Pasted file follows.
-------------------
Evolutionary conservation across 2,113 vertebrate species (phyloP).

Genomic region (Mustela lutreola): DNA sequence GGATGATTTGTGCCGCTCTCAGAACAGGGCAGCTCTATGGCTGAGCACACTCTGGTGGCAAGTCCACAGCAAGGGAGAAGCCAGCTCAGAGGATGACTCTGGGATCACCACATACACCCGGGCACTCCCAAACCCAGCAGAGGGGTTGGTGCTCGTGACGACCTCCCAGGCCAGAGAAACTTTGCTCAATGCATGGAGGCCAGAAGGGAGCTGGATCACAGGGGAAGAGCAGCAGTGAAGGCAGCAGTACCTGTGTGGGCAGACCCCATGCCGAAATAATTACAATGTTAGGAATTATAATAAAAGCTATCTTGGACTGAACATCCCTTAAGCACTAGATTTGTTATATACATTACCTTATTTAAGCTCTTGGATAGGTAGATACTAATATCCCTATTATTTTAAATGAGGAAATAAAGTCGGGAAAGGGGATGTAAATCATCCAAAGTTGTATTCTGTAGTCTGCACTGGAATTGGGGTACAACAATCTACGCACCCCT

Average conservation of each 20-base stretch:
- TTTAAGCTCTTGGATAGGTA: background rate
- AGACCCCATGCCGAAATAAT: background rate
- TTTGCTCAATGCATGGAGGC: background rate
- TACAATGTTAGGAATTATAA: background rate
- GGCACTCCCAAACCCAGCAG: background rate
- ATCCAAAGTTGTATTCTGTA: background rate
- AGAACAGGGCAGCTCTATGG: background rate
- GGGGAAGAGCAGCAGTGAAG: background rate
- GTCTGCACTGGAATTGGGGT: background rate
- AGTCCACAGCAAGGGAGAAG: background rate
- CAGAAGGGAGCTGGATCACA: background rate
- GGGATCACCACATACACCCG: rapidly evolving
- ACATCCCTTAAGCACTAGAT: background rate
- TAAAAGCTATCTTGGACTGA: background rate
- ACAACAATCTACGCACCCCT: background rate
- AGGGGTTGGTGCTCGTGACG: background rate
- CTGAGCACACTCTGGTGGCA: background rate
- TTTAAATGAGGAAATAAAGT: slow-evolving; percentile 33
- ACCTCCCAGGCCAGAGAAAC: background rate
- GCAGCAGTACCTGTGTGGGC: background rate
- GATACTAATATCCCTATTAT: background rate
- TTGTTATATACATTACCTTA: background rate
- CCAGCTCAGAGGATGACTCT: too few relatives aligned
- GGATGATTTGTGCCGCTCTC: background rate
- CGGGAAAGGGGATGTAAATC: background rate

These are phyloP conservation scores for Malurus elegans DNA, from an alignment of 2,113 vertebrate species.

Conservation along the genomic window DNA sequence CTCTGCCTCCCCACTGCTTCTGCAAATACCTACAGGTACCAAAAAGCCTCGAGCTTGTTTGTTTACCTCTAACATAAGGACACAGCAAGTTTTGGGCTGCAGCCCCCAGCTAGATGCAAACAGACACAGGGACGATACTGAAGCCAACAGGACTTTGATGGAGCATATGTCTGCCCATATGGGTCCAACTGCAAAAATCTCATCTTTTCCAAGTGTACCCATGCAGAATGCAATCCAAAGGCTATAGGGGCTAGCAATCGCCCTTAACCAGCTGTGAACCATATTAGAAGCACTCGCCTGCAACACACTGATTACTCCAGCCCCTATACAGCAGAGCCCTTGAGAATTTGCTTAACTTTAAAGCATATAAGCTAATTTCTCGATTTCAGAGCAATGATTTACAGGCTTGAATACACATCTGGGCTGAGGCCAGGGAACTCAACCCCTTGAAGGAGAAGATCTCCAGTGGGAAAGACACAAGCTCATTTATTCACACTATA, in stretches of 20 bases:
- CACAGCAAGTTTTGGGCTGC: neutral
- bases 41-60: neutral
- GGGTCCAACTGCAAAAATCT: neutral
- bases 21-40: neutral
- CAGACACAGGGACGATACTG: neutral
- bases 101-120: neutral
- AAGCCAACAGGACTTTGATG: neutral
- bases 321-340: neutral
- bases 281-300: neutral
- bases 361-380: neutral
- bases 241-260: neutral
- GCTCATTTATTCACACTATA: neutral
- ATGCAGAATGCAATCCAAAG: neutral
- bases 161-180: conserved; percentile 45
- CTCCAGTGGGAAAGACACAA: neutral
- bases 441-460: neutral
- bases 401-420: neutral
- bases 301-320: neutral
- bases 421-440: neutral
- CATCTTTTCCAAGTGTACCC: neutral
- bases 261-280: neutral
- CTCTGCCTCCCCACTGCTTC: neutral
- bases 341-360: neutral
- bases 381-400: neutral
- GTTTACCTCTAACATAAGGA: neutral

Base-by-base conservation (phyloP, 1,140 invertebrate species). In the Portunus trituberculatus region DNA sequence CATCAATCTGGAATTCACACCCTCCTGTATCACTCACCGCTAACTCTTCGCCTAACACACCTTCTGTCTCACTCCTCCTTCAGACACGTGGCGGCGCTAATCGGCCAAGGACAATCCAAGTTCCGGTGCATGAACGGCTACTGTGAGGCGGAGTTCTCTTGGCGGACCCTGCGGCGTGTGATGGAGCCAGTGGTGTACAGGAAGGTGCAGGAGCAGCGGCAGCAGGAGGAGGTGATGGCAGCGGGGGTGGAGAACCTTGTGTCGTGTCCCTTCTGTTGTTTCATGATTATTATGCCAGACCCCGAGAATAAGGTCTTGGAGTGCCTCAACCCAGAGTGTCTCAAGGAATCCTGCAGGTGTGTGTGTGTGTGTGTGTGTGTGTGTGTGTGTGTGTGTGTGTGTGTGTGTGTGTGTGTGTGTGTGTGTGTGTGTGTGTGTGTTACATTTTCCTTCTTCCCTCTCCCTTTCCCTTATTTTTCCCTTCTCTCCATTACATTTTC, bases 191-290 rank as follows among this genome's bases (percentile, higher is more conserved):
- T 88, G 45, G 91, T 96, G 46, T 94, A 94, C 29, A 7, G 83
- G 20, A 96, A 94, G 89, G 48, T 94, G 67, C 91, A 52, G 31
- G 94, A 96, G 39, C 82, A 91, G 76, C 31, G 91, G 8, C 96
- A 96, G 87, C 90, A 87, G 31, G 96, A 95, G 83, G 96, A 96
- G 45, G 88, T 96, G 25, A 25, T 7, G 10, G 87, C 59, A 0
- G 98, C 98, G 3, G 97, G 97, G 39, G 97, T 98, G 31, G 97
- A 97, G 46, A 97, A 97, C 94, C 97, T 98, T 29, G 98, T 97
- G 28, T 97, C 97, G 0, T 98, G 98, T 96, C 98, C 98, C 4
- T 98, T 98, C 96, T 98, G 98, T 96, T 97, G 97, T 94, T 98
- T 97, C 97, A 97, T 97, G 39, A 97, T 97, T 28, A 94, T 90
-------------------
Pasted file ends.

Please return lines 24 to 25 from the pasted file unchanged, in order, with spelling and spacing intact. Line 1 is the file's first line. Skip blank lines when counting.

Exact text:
- GATACTAATATCCCTATTAT: background rate
- TTGTTATATACATTACCTTA: background rate